Showing posts with label SQL. Show all posts
Showing posts with label SQL. Show all posts

Friday, October 12, 2012

MYSQL Event Schedular

MySQL Events are tasks that run according to a schedule. Therefore, we sometimes refer to them as scheduled events. When you create an event, you are creating a named database object containing one or more SQL statements to be executed at one or more regular intervals, beginning and ending at a specific date and time. Conceptually, this is similar to the idea of the Unix crontab (also known as a “cron job”) or the Windows Task Scheduler.

Scheduled tasks of this type are also sometimes known as “temporal triggers”, implying that these are objects that are triggered by the passage of time. While this is essentially correct, we prefer to use the term events to avoid confusion with triggers of the type discussed in Section 19.3, “Using Triggers”. Events should more specifically not be confused with “temporary triggers”. Whereas a trigger is a database object whose statements are executed in response to a specific type of event that occurs on a given table, a (scheduled) event is an object whose statements are executed in response to the passage of a specified time interval.

The below queries will explain you, how to get select, create and drop a event with interval bases.

Create a Table

To enable a event setting

Create a event to delete a table for every 1 hour

We can also select the event list using below query

Friday, June 1, 2012

Can't connect to local MySQL server through socket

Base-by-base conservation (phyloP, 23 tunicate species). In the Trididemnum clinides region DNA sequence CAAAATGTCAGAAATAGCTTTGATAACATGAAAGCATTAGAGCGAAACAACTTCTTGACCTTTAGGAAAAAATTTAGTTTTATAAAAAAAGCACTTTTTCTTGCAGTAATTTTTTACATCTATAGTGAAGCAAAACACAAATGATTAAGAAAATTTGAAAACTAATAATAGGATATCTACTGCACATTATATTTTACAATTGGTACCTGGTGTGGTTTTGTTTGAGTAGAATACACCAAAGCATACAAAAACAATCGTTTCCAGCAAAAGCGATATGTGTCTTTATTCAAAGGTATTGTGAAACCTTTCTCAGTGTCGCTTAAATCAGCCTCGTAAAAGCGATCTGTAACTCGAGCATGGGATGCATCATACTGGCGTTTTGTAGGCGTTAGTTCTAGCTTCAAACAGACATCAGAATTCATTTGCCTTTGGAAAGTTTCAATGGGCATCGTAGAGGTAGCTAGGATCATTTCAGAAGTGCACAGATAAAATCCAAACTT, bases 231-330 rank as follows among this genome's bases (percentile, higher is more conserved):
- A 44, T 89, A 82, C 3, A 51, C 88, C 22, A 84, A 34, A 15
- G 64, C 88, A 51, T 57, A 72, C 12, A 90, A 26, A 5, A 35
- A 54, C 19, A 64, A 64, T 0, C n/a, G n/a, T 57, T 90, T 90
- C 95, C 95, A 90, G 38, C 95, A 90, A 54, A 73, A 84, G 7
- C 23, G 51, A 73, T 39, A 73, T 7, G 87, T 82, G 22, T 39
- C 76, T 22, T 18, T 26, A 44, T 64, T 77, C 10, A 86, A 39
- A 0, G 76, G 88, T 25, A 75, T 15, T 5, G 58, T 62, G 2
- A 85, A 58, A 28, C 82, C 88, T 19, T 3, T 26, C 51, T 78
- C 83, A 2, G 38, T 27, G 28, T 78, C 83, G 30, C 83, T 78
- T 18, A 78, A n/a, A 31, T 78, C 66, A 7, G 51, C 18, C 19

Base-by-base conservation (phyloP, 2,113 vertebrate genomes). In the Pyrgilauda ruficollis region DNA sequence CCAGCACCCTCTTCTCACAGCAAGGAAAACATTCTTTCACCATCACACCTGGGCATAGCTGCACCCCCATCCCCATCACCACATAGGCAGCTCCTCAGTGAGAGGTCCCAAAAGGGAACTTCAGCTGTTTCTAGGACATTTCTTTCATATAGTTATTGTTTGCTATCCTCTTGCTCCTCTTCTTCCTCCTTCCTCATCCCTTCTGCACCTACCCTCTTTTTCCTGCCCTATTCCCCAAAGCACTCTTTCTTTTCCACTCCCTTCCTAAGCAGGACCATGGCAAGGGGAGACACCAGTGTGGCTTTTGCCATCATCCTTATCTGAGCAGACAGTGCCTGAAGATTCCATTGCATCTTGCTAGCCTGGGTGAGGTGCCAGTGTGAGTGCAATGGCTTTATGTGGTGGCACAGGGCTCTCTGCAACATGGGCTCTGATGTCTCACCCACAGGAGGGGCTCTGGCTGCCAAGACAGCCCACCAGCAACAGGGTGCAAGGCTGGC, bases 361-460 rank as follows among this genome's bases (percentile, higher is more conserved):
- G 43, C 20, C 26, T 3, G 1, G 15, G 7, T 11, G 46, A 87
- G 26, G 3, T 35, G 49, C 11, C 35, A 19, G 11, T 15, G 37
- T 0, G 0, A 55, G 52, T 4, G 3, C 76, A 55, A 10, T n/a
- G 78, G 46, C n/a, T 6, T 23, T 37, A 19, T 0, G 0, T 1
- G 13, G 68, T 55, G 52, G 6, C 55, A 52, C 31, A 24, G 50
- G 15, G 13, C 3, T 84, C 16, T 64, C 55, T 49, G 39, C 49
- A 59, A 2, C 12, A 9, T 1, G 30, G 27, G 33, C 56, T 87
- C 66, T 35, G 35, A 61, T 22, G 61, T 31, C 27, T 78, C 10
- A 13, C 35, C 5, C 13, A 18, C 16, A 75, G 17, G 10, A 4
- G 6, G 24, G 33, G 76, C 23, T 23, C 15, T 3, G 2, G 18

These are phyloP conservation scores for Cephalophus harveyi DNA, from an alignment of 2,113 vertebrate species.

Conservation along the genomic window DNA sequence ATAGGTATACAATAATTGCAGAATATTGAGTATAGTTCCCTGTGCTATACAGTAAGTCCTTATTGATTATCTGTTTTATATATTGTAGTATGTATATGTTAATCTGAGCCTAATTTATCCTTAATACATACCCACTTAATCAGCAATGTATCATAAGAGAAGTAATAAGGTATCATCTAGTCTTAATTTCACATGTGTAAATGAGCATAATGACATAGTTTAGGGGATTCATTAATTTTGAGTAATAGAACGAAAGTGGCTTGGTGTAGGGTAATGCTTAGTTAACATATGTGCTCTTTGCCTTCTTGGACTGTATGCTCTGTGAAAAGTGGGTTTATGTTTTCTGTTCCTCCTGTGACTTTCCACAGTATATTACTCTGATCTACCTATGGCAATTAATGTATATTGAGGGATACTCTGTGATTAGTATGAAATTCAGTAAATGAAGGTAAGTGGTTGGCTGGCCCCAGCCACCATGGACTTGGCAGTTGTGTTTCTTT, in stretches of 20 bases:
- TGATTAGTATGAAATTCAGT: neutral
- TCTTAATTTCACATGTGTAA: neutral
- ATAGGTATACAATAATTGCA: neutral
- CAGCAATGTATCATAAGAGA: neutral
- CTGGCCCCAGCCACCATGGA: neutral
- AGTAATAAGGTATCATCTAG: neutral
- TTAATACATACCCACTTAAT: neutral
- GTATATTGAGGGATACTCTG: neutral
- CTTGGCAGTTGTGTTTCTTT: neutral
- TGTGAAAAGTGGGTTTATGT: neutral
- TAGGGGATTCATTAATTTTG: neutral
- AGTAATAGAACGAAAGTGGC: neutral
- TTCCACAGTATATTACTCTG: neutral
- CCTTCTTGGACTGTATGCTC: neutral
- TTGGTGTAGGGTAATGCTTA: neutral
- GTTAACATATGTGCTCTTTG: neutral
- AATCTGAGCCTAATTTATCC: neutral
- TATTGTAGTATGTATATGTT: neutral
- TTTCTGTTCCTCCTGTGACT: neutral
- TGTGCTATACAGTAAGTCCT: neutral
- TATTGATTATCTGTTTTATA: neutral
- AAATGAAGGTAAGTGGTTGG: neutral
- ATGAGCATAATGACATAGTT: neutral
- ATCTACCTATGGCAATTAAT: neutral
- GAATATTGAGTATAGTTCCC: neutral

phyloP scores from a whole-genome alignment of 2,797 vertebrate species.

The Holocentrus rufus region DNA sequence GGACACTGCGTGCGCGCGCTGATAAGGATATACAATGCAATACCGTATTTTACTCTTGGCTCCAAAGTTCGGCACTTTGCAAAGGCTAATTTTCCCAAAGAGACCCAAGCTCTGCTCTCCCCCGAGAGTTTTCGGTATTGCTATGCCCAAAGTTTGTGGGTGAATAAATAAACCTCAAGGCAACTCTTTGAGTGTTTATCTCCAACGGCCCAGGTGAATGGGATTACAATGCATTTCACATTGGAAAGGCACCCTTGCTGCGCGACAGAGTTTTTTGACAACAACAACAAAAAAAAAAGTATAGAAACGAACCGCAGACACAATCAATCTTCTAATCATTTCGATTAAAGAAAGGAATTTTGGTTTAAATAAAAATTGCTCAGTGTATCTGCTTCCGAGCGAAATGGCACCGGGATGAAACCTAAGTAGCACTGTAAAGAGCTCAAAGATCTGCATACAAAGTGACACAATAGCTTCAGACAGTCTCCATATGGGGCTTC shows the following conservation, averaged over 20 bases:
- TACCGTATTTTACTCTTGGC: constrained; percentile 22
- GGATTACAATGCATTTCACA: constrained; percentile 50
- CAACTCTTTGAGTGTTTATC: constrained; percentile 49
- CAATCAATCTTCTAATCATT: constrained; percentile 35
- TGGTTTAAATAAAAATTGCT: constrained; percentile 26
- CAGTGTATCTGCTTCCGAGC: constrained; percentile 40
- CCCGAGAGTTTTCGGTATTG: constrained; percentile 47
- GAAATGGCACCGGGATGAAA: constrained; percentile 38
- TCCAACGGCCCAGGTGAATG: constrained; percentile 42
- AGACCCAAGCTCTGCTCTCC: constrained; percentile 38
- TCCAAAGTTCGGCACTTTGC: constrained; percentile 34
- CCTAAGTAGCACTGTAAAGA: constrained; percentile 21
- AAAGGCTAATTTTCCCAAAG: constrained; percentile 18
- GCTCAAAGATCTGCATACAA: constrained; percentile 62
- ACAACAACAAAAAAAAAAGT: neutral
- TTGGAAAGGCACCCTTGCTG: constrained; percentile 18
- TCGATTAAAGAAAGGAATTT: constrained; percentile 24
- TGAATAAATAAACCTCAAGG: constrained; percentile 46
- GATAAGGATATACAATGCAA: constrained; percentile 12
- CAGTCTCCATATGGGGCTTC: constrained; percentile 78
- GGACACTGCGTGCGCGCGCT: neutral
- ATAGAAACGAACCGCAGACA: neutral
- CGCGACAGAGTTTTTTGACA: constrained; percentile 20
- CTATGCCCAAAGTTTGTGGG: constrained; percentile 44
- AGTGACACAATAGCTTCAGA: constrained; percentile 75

In mysql we might get this problem while fresh installation of mysql.

"Can't connect to local MySQL server through socket"

The below line can help to over come a problem.

sudo mkdir /var/run/mysqld/

sudo ln -s /opt/lampp/var/mysql/mysql.sock /var/run/mysqld/mysqld.sock

I think this will help you overcome the problem of mysql sock layer.

Friday, May 11, 2012

Query to know particular table status in MySql

In Mysql, we can execute several queries. Here, i am going to demonstrate about important query. This query will show you the properties belongs to particular table.

Query :         


The above query will return following coulmns,
  1. Name
  2. Engine
  3. Version
  4. Row_format
  5. Rows
  6. Avg_row_length
  7. Data_length
  8. Max_data_length
  9. Index_length
  10. Data_free
  11. Auto_increment
  12. Create_time
  13. Update_time
  14. Check_time
  15. Collation
  16. Checksum
  17. Create_option
  18. Comment
To get next "Auto Increament" id of table is most of realtime usage of this query. Also, They can know about engine name of the table.